TV Review: ‘Restless’
A junior British agent enters WWII's spy games
By Kimberley Jones,
12:31PM, Fri. Dec. 7, 2012
Restless, Sundance Channel’s new two-part miniseries that debuts tonight, puts women at the fore of a spy intrigue that spans one war and two generations.
Adapted by William Boyd from his 2006 novel of the same name and directed by MI-6 alum Edward Hall, Restless splits the narrative between two versions of the same woman: the sixtysomething Sally Gilmartin (Charlotte Rampling), living out retirement quietly in the English countryside in the 1970s, and a twentysomething Russian expat named Eva (Hayley Atwell), who in the ramp-up to WWII, was recruited by British secret service. Sally has become convinced that nefarious forces are out to get her – a fear initially dismissed as bonkers by her academic daughter, Ruth (Michelle Dockery, who plays Lady Mary Crawley on Downton Abbey). But as Sally explains the particulars of her past life as the Russian-born spy Eva, Ruth begins to see the story as not just plausible, but terrifyingly true.
As Sally absorbs the arc of Eva’s entry into spy games, the camera shifts to that point in Eva’s life; after a herky-jerky start, the series moves easily between the two time periods and they each are absorbing in their own ways, and Rampling and Dockery inject emotional immediacy into a framing story that otherwise might have undercut the urgency of the 1940s action. (While we're in the dark on the exact fate of Eva, the 1970s flash-forwards assure her survival of the war, at the very least.)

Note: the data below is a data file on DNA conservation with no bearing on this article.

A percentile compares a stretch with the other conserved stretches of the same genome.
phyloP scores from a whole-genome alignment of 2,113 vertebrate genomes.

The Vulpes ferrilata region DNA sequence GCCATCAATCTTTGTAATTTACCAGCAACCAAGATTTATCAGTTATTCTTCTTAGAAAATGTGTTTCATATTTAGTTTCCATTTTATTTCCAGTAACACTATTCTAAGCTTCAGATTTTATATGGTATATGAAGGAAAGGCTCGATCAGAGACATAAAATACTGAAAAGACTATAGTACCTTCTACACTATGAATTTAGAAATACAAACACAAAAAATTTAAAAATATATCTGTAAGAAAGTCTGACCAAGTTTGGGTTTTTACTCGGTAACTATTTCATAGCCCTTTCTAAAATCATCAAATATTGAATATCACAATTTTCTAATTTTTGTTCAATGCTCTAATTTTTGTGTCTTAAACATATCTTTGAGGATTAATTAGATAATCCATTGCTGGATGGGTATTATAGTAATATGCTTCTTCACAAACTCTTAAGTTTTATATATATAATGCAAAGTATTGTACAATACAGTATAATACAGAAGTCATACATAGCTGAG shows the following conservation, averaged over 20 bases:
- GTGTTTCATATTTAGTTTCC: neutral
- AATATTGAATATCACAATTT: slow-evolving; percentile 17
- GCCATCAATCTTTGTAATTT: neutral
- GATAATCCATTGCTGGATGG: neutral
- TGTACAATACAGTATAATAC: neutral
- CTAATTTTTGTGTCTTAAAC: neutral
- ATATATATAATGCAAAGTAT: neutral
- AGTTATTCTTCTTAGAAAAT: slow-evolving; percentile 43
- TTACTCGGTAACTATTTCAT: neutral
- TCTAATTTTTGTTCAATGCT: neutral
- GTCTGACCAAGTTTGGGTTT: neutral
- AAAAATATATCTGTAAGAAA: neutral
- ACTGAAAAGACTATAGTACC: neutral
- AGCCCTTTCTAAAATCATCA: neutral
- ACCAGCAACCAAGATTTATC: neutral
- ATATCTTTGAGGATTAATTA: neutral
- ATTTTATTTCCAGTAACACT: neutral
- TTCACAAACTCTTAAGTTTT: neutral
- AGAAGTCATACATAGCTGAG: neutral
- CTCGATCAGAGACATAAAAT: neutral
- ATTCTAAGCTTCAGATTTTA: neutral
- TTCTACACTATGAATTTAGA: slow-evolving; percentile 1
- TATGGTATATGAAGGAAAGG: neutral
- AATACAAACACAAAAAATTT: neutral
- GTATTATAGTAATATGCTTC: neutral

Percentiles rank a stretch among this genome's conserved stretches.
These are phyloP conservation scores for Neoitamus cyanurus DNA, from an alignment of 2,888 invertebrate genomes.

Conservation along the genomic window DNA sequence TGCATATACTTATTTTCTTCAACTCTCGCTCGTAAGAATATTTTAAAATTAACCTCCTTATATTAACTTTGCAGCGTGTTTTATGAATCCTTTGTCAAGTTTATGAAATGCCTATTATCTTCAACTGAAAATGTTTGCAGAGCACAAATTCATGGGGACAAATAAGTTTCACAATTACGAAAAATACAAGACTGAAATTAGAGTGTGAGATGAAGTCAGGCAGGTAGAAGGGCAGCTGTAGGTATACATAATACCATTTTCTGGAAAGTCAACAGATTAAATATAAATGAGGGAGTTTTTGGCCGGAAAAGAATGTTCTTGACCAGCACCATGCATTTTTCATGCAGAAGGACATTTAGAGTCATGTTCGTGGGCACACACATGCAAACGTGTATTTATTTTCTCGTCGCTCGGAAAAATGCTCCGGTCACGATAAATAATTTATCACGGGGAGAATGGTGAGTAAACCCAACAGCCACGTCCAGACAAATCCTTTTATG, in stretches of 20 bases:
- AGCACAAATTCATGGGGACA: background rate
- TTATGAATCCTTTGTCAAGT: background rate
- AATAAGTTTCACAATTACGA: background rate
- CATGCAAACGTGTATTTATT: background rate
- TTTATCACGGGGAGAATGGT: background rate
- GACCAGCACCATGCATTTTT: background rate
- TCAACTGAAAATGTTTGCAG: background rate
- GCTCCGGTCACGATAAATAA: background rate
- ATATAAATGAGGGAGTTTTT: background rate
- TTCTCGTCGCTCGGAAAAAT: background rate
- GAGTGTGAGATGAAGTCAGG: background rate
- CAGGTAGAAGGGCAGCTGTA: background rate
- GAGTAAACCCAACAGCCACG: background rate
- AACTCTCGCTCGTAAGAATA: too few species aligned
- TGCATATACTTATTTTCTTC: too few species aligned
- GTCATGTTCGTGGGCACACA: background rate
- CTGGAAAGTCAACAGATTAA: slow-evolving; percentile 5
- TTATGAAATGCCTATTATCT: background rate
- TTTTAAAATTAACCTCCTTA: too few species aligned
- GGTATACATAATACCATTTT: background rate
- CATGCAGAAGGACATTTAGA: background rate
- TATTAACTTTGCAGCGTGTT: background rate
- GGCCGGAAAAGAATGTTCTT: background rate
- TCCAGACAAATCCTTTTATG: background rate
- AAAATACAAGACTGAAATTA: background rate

After a brisk training, Eva takes a job disseminating false press stories, mostly to the U.S., in order to influence public opinion and nudge the Americans into joining the war. That’s the one-sentence version of what Eva does; the script uses a lot more words, but still doesn’t get to a satisfyingly articulate place. There’s a fine line between suspenseful and simply confusing, andRestless’ first episode is more likely than not to wind up on the wrong side of that line.
Then again, the atmosphere and art direction and terrific cast distract from the slim amount of armchair-sleuthing afforded the audience. (The superior second episode rewards the viewer with more clarity – and more action – as it shifts to New York and New Mexico.) Atwell (Brideshead Revisited, Captain America) was born to wear a full red lip in these kind of period parts, while the slickly mustached Rufus Sewell plays Eva’s spymaster with a confident mix of God and country rigidity and can-he-really-be-trusted? seduction. By the end of Restless’ four hours of smoky rooms and bedroom eyes, globe-trotting plots and double-crossing hearts, I was fairly seduced, too.
Restless: Part One premieres tonight (12/7), 8pm, on the Sundance Channel. Part Two airs next Friday, Dec. 14, 8pm.